Until the late 19th century and even into the 20th, Pittsford was primarily an agricultural community. Yet Pittsford can boast of being one of the oldest manufacturing communities in what is now Monroe County.
Simon Stone, one of the two founders of the town that became Pittsford, established a gristmill in 1791 on Irondequoit Creek about one and one half miles east of what is now Pittsford Village. The mill was at the point where the creek now passes underneath the Erie Canal at the Great Embankment. This was the beginning of the milling industry in all of Northfield.
Soon after building the gristmill, Stone erected a sawmill. With the arrival of this mill, trees could be turned into logs and logs could be tuned into boards and those boards could be used for building frame houses, thus giving the community a more settled look - a more permanent look, which would attract more families and grow into a thriving place.
Simon Stone operated this mill for 14 years after which it was sold to Caleb Nye who sold to John Mann within 3 days. Perhaps Caleb Nye decided quickly that a miller's life was not for him. John Mann enlarged the mill and did much more business than had Stone or Nye. Mann's flour became quite famous throughout the early pioneer settlements.
John Mann operated this business until his death in 1826. In 1827, Mann's heirs sold the Mill and all of the property to Emerson and Richardson, which at that time comprised 53 acres. Eventually Emerson sold his interest to his partner Richard Richardson. After Richardson became the sole owner, he purchased more property and increased its size to 85 acres in the area that became known as Cartersville.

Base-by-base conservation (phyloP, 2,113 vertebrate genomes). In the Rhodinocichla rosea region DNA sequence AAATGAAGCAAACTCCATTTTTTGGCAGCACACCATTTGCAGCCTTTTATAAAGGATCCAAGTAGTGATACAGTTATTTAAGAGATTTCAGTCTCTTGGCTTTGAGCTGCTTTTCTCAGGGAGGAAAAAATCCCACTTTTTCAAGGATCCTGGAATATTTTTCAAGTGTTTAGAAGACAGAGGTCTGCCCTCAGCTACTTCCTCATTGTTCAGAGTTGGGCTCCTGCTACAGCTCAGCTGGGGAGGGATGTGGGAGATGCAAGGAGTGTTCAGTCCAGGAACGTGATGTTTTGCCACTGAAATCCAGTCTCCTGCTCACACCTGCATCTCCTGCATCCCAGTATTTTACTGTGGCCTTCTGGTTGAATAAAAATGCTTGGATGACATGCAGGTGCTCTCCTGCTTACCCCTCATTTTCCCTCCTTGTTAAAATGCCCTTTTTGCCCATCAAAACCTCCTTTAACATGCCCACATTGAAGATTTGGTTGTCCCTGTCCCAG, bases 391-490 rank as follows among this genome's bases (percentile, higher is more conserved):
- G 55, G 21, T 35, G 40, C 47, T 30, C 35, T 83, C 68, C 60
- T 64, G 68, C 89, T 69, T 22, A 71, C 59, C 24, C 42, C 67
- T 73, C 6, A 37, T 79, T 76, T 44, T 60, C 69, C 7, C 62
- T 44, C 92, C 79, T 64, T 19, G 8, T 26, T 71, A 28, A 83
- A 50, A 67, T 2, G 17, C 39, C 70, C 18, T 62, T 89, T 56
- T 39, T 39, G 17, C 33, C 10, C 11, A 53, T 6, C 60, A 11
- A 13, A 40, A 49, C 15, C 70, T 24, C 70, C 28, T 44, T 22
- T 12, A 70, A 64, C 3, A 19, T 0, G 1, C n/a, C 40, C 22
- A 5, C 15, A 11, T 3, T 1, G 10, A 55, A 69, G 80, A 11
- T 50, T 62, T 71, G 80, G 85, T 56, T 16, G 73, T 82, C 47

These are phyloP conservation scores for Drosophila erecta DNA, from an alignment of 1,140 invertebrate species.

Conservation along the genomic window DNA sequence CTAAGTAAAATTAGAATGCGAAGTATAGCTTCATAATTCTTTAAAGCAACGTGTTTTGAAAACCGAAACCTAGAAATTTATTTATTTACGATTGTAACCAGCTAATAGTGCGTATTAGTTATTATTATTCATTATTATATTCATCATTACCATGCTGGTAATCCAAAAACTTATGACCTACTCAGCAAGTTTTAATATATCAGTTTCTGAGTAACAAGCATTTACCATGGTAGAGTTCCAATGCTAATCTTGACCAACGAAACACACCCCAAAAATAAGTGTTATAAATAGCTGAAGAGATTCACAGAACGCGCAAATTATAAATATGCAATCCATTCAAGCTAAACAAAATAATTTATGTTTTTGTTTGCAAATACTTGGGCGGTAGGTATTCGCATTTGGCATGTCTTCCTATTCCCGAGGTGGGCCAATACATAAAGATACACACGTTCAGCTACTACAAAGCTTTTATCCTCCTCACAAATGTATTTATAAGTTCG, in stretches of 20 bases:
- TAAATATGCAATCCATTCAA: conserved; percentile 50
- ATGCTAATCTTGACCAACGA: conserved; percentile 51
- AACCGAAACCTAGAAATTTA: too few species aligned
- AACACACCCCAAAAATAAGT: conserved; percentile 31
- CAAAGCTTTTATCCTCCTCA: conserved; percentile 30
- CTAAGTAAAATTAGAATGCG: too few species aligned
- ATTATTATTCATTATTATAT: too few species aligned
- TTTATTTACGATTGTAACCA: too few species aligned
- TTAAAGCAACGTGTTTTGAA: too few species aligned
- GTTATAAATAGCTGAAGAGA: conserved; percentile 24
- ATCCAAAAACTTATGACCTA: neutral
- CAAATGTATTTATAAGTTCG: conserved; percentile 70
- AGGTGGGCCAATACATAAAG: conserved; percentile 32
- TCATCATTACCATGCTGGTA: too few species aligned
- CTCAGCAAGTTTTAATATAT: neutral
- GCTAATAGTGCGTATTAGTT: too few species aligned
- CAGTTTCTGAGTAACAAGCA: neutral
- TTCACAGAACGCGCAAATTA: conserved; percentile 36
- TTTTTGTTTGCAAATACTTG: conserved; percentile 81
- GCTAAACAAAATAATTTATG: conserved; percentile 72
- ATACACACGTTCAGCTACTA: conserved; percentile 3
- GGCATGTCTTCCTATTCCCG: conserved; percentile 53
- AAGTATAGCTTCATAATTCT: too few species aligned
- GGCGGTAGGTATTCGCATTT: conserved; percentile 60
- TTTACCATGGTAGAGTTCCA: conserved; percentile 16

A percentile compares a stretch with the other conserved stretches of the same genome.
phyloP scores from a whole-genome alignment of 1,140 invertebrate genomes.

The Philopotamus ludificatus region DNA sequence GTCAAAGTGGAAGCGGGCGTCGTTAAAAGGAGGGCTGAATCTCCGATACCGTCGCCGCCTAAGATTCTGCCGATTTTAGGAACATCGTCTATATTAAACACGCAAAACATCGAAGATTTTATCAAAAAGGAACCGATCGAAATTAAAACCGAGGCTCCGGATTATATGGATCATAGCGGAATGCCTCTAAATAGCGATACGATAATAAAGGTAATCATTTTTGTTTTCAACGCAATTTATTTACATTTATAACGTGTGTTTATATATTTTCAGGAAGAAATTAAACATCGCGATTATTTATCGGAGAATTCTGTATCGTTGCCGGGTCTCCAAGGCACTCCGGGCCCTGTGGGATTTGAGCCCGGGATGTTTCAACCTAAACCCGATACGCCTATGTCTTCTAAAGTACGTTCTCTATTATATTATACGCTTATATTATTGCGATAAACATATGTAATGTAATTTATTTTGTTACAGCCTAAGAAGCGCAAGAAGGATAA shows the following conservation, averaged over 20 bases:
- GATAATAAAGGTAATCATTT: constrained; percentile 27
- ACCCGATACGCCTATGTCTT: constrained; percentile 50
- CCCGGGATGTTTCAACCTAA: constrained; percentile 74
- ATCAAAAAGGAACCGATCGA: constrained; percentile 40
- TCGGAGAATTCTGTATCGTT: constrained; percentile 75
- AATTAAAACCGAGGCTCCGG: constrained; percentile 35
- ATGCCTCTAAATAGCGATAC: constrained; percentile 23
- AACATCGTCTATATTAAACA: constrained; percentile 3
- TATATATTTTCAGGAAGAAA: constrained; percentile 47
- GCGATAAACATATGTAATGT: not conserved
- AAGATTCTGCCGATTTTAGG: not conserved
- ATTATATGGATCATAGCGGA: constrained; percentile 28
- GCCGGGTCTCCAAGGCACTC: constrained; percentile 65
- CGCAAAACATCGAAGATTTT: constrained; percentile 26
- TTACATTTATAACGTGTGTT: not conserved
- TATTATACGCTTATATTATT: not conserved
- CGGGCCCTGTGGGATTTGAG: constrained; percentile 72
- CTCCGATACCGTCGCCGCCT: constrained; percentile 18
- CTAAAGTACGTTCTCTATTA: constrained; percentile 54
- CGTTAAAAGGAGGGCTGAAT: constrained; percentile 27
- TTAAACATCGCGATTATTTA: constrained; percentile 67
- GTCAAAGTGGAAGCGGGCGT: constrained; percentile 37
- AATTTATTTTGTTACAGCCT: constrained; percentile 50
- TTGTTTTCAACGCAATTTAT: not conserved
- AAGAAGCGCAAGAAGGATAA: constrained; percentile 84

On the present East Street about 20 yards from Route 96, stands an Historic Marker announcing that Cartersville was located near this spot where there had been a large basin and "turn-around" for boats. Here besides the Mill and a warehouse that had been erected by Richardson, was a Distillery operated in 1857 by Samuel M. Spencer. The basin was an offshoot of the canal in which boats came in to load flour and produce, and also to unload corn for the distillery and to take on cargos of barrels of whiskey. The canal boatmen had a clever trick for getting whiskey without paying or leaving a trace of their escapade. They would drive a thin caseknife between the staves of the barrel and spread them just enough to let the liquid trickle out. They then turned the barrel over a pail until they had what they wanted; withdrew the caseknife and the staves would close up leaving no sign of their indulgence. Only their breath or their stagger might give them away.
The warehouse at Carters Basin was used for storing flour awaiting shipment. During the time that Richardson operated this Mill, he did a large business and many boat loads of lour went from Richardson's to New York City and other eastern markets. He also shipped considerable flour to Canada.
Richard and his son, Cavie, operated the Mill for 18 years. After it was sold in 1880, a series of owners and bankruptcies ensued, until it was finally sold to John P. Jaeschke who operated the business until 1913 when he sold the Mill property to the State of New York at the time of the enlargement of the canal.
No longer is there a large house that was used by many different millers and owners. Nothing is left of the mill except a few foundation stones. The dam is gone but the creek ripples merrily along. Modern ways of producing flour have destroyed these picturesque old Mills; the streams have destroyed their dams and there is little left of a former thriving industry. As you drive along Route 96 from Pittsford towards Bushnell's Basin, look to your right, down over the guardrail, and you might see the area where Simon Stone built his mill in 1793.